Sometimes a restaurant is just as much a feast for the eyes as the stomach — especially when it comes to spaces with a history of something other than a kitchen. From a former police headquarters to an erstwhile church with soaring ceilings, here are top restaurants in converted spaces.
Moshulu, Philadelphia, Pennsylvania
The only restaurant on a Tall Ship in the world, Moshulu (pronounced Mo-shu’-lu) has a storied role as a Chilean and Australian cargo ship re-named by Mrs. Woodrow Wilson to honor the native American Seneca tribe (the word means “one who fears nothing”). It makes a lot of sense for a vessel that also played a role in macho movies like Rocky and The Godfather Part II, both filmed along Philadelphia’s scenic waterfront. Today, chef Anthony Bonett makes seafood the superstar on his menu featuring sushi, shrimp, crab cakes, and salmon. Make a reservation at Moshulu.
Grace, Portland, Maine
Push aside the stale communion wafers and unremarkable wine — Portland’s Grace, housed in a former church, is worthy of worship for its creative bar program, dishes spotlighting local specialties like Gulf of Maine halibut and Maine farm rib-eye with truffled breadcrumbs, and a design that pays homage to the space’s original life with stained-glass windows, pews, and a pulpit transformed into a hostess stand. But unlike church, reservations are a must here, and they go fast. Make a reservation at Grace.
The Mill at Simon Pearce, Windsor, Vermont
It may be housed in an old mill, but the food here is anything but run-of-the-mill. Simon Pearce — home to the famed glass-blowing studio — has made another art form out of Vermont’s farm-to-table cuisine featuring dishes like Green Mountain cheddar soup, spiced lamb short rib, and roast duckling with mango chutney. Get there early for lunch or dinner and perhaps you’ll get one of the best views over the rushing current that used to power the mill and savor the scene of the Ottauquechee River waterfall and its covered bridge. Make a reservation at The Mill at Simon Pearce.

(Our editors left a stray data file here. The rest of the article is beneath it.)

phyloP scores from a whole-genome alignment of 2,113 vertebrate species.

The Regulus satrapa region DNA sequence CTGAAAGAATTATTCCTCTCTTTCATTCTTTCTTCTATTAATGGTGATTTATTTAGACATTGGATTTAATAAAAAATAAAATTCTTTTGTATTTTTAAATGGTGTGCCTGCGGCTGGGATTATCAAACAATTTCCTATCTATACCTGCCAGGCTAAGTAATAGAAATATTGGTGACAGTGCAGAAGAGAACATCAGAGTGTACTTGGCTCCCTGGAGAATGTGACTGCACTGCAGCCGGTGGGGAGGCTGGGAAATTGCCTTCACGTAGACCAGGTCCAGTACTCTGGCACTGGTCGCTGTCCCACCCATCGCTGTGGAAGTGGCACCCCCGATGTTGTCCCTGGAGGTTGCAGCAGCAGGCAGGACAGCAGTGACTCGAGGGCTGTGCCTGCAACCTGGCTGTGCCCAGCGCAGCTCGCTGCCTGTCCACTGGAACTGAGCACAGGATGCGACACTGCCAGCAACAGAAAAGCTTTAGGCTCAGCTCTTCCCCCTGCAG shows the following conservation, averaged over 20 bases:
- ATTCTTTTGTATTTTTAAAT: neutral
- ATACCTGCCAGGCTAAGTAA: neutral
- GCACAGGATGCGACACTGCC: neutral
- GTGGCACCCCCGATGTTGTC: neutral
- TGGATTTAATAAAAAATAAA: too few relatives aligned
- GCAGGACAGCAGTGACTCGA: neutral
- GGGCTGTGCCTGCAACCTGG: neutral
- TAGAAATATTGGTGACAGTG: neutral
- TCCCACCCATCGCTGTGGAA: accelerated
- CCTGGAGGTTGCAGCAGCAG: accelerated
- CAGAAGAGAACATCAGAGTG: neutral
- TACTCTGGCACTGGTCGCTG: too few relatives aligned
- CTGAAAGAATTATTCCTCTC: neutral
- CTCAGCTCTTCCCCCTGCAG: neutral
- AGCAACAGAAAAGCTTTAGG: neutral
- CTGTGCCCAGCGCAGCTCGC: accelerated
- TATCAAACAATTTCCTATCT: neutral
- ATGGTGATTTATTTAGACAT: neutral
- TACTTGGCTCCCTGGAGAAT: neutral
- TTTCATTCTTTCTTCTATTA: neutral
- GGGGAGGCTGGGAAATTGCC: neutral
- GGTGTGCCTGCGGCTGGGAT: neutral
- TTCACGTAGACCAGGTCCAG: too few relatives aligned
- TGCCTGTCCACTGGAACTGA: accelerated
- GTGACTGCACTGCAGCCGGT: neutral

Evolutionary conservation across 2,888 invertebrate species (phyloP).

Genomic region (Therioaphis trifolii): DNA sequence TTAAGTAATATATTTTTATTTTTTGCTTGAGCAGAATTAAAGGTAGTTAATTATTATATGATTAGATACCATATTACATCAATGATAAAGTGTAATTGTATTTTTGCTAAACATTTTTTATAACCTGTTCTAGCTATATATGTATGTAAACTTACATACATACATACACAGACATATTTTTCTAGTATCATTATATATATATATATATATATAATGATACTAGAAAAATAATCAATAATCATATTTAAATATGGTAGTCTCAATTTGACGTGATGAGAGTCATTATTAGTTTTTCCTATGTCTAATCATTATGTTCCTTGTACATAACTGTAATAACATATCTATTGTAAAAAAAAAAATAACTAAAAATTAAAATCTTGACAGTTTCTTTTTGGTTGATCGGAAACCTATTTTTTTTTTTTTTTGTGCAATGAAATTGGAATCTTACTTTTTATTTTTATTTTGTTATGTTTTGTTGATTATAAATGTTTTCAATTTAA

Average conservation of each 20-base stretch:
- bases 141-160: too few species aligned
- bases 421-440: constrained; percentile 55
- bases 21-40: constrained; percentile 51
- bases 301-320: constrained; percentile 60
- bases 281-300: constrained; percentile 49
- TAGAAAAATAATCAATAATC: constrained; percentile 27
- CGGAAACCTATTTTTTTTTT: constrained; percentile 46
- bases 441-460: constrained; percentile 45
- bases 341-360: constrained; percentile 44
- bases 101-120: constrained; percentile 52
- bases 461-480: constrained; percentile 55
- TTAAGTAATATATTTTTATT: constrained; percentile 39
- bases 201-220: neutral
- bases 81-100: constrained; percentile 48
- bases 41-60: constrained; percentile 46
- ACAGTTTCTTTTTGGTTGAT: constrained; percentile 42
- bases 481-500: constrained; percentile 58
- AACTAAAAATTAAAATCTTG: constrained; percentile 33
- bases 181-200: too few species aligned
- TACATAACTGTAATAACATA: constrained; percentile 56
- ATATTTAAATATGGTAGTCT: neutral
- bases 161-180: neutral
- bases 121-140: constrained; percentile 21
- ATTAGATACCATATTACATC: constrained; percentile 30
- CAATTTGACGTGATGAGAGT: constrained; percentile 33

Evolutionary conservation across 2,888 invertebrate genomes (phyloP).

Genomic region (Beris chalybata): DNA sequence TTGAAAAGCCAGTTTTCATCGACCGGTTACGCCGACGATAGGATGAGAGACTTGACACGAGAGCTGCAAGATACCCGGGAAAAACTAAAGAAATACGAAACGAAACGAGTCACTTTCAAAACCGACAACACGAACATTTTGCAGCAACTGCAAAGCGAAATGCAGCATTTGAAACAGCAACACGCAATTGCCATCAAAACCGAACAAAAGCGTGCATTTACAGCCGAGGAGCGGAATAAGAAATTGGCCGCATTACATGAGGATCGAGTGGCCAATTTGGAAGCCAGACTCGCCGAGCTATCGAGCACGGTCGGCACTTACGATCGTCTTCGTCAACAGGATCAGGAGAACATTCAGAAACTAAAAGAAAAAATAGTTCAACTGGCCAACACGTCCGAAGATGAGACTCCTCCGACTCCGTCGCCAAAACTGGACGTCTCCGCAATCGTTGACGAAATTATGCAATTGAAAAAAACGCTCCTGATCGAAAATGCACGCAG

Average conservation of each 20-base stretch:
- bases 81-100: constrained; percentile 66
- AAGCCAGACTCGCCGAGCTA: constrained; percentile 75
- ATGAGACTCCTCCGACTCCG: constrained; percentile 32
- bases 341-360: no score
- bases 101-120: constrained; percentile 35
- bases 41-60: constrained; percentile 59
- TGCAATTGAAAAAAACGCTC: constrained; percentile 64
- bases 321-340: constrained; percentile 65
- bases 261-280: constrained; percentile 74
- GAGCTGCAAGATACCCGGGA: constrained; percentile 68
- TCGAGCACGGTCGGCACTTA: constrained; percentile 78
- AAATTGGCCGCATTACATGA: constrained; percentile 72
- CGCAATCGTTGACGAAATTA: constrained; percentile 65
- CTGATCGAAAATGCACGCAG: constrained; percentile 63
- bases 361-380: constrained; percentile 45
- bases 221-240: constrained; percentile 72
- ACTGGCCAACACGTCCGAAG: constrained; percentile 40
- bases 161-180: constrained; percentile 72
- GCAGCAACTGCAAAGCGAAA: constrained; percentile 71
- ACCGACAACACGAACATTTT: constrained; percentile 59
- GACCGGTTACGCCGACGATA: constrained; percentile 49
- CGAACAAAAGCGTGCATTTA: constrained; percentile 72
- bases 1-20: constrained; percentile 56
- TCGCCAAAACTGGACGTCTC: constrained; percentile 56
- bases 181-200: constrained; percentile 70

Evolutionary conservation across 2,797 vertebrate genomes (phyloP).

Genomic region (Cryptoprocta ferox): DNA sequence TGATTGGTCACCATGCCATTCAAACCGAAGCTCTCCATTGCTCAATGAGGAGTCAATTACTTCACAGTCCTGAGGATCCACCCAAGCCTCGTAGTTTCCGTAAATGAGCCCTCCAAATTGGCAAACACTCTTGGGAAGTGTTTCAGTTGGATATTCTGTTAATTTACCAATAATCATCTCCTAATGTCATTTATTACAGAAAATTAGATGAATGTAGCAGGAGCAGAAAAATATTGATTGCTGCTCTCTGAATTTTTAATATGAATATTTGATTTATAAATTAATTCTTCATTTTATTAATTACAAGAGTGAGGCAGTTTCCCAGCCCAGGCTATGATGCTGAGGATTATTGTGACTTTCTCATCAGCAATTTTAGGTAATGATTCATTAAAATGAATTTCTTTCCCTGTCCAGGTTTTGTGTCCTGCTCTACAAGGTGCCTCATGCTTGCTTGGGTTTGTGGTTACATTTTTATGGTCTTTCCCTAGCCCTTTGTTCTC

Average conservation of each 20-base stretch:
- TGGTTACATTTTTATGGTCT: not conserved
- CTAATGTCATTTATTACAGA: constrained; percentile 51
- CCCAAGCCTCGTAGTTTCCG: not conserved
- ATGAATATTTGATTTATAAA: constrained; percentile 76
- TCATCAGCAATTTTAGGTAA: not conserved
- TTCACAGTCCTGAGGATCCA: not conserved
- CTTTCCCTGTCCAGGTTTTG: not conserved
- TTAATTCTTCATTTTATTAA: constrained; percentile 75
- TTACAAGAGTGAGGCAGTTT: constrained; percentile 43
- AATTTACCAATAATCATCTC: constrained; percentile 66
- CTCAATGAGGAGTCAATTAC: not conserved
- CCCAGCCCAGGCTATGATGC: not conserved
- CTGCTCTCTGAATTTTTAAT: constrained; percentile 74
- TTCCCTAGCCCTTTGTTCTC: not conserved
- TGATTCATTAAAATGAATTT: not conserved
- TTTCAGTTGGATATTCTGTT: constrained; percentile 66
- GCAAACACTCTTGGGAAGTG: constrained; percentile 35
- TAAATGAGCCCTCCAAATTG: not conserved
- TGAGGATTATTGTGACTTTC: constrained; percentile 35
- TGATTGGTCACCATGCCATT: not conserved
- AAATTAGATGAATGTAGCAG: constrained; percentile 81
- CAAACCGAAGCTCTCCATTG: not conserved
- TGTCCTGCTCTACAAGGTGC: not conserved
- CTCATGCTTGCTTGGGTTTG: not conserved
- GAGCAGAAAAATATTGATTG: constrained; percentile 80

Hillside Farmacy, Austin, Texas
If home-style gravy and biscuits or Texas steak and fries are the cure for what ails you, then Hillside Farmacy is your place. Featuring a menu of fresh local favorites sourced from Austin-area farms, the only thing preserved here is the building: the team behind it was honored with a Preservation Austin Award for their efforts. A 2012 spruce-up kept the vibe of the original spot with throwback lighting, funky bottles, and an old-fashioned soda counter offering alcohol- and ice cream-optional liquid elixirs. Make a reservation at Hillside Farmacy.
The Old School, Nashville, Tennessee
Forget the tater tots and chicken fingers served up en masse in fifth grade. At The Old School, chef Kirstie Bidwell uses locally sourced ingredients for a European-inspired menu that changes by micro season depending on what fruits and vegetables are available at Nashville farms. And that space that used to be a playground? Yeah, that’s now a beer garden. The brick 1936 school house features indoor and outside dining, an event barn, and speakeasy-style music room. Make a reservation at The Old School.